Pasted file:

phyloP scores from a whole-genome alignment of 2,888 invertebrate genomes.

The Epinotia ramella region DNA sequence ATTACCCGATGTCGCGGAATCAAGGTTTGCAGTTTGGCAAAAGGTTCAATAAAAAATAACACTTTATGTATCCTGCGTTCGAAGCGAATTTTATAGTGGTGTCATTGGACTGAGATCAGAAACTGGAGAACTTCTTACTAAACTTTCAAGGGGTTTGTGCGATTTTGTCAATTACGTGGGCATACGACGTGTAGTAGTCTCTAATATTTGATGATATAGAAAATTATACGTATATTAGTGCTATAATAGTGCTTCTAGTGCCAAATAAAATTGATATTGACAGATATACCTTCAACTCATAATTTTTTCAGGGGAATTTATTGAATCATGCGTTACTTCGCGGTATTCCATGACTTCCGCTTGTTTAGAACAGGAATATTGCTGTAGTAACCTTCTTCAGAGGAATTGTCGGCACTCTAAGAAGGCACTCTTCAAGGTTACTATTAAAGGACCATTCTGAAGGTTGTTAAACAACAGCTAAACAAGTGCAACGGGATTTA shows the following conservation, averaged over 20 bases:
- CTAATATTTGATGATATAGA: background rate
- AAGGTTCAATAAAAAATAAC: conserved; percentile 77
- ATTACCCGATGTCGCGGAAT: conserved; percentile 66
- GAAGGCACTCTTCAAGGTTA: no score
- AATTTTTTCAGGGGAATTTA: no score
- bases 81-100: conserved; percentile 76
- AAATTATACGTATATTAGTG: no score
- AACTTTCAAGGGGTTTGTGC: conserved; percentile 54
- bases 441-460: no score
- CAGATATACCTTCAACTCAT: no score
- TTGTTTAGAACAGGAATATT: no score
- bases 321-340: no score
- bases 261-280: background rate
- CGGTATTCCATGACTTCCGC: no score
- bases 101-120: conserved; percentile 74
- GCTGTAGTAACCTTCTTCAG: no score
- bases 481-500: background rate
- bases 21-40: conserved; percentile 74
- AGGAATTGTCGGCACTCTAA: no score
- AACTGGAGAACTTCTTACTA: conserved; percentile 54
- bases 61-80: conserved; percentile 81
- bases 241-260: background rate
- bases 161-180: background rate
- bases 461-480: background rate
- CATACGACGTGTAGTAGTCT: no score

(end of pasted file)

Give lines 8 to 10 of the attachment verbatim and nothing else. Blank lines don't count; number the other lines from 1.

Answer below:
- bases 81-100: conserved; percentile 76
- AAATTATACGTATATTAGTG: no score
- AACTTTCAAGGGGTTTGTGC: conserved; percentile 54